What does this do to the timeline of transferring suspected terrorists to Thomson, Ill.?
The cells are ready and waiting. Maximum security features are already in place. There's even a book about terrorism in the Thomson prison library. But money matters may slow plans to transfer the underused state prison to the federal government.
"If they're going to sell it for less than $350 million, they have sold out the taxpayers of Illinois," said State Sen. Bill Brady, (R) candidate for governor.
State Senator Bill Brady opposes selling the prison in Thomson. He and other Republicans say they're concerned Governor Quinn has put the state in poor negotiating position.
The prison cost taxpayers $128 million to build ten years ago. Earlier this month Quinn told ABC 7 he hopes the feds will pay between $150 and 200 million for the facility.
"I've got estimates it would cost over $350 million to replace Thomson. If they sell it we're going to have to build another facility. Clearly we need it," said Brady.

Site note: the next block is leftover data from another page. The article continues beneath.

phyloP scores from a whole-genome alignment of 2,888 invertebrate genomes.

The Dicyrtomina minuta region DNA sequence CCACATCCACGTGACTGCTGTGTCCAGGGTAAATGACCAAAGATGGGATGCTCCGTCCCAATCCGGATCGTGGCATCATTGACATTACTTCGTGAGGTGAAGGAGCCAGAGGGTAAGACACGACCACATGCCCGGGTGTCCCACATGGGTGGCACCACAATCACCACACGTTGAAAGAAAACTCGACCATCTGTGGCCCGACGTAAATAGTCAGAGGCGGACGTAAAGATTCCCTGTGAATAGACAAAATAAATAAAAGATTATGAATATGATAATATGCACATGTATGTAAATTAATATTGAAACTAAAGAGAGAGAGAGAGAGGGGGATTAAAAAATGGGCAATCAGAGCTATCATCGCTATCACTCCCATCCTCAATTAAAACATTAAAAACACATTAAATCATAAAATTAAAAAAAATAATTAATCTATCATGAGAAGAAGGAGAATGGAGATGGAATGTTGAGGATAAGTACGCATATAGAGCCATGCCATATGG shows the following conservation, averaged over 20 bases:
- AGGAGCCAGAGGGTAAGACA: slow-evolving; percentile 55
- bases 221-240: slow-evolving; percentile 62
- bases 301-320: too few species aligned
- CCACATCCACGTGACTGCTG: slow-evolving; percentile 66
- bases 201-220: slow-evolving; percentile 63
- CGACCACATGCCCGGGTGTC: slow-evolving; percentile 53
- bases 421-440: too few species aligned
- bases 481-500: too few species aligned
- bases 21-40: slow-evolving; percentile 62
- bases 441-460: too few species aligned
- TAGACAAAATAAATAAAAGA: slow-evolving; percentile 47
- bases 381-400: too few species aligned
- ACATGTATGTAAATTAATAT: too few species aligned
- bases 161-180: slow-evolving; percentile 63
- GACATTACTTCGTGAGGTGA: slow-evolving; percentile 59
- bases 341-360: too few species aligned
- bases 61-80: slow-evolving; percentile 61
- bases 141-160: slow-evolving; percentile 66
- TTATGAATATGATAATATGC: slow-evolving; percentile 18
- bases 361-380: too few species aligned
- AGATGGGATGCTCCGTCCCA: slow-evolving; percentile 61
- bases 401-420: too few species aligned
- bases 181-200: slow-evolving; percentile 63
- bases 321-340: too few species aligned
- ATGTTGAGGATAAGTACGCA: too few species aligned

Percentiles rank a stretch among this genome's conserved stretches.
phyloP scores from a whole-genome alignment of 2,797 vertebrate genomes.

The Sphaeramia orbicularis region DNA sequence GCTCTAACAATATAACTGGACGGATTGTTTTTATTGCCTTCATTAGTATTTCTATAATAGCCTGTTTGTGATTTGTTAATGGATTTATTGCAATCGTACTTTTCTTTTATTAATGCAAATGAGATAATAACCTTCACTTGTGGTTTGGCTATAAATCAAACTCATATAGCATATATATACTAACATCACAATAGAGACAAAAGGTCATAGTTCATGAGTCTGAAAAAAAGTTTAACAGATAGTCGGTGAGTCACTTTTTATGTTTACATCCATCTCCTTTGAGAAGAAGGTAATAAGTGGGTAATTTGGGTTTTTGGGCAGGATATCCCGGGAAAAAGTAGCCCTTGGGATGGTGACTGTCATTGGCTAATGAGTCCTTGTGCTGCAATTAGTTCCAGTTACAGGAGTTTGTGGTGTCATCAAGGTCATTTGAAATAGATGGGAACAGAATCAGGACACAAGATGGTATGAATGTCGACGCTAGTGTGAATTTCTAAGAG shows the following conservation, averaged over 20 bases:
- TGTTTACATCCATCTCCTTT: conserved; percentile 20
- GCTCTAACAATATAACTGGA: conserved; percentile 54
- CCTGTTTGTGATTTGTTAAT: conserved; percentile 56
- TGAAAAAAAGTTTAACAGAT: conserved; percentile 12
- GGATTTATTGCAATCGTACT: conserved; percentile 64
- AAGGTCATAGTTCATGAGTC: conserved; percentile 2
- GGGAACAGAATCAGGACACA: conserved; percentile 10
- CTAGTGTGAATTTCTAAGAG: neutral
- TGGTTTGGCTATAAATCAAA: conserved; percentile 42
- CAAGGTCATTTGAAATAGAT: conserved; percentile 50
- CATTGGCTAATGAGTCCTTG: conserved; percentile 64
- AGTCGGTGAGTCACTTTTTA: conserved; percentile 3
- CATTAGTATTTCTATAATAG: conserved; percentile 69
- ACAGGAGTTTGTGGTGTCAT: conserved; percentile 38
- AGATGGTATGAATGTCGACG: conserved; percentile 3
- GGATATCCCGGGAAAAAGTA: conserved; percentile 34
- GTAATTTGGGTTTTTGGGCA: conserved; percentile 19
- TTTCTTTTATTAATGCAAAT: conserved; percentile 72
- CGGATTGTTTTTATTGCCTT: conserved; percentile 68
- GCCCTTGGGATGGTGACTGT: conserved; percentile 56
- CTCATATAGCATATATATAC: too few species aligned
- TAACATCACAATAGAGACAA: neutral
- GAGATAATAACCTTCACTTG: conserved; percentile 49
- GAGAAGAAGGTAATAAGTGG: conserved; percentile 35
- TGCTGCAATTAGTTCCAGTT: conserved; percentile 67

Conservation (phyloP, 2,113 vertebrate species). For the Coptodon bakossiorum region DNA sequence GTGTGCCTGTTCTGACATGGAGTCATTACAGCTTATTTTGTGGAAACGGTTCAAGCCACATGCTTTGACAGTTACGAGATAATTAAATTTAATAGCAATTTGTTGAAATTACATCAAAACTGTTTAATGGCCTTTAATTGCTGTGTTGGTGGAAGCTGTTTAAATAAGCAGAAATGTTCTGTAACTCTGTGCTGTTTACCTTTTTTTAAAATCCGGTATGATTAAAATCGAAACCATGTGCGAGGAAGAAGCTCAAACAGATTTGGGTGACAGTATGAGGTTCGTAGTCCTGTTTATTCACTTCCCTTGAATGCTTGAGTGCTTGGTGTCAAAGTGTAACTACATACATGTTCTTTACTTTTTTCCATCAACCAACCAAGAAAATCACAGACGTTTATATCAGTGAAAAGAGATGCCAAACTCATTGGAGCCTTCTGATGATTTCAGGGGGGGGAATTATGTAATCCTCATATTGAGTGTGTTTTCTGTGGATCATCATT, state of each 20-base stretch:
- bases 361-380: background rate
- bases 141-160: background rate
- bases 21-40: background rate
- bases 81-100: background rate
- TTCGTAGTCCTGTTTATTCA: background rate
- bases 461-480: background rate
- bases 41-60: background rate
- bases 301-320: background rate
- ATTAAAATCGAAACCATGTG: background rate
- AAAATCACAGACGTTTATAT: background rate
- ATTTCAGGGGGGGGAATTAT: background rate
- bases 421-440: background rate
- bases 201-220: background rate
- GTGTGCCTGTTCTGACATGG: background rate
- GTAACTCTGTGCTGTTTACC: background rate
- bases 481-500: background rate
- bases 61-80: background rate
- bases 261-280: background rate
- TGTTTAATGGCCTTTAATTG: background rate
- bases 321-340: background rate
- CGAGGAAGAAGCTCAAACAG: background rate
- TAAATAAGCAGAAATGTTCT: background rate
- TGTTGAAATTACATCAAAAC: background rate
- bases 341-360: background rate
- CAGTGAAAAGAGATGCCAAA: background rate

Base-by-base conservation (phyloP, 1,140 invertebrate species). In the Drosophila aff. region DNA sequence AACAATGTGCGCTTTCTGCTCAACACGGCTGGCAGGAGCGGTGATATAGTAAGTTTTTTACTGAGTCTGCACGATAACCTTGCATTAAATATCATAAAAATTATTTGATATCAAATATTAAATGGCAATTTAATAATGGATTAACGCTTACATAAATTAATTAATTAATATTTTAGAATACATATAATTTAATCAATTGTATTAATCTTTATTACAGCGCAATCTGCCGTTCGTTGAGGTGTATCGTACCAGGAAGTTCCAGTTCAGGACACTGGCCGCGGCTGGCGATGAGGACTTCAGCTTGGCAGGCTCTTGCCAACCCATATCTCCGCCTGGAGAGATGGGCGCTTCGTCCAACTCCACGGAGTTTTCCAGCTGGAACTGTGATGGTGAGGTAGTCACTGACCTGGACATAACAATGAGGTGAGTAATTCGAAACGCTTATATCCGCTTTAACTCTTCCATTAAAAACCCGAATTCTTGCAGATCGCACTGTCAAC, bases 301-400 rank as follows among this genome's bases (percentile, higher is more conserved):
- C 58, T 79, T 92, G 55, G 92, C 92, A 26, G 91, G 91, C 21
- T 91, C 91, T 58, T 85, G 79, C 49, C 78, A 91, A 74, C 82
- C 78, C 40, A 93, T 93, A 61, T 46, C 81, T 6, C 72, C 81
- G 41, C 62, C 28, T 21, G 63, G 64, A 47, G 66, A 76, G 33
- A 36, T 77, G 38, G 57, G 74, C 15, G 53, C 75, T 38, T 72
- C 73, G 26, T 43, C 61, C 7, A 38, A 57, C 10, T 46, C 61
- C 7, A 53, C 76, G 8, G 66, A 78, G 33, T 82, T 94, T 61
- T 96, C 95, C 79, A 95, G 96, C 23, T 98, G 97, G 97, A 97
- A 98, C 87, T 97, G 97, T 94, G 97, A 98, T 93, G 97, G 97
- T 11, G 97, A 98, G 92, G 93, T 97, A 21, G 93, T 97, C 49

"If we're taking on this we should at least get compensated for the potential risk this community and this state could be facing," said State Sen. Dave Syverson, (R) Rockford.
Governor Quinn - who is visiting wounded troops in Germany - refused to discuss the Thomson deal or how much the state can expect to be paid for the prison.
After a hearing with federal prison officials and the department of defense, Republicans are also questioning how many local residents will be qualified to work at the prison. Federal prison jobs require applicants be less than 37 years old and have a college degree.
"He says its for jobs. I'm a business owner, I can tell you there are better ways to create jobs than bringing al-Qaeda to the state of Illinois," said William Kelly, (R) candidate for Illinois comptroller, at Tuesday's public hearing.
A spokesman for Senator Dick Durbin says he anticipate the sale of Thomson to the feds won't happen until March and then it'll take about 10 months to make security upgrades. That pushes the first transfer of inmates to early 2011.
As for paying for it, the White House says the president will work with Congress to find the funds in the new year.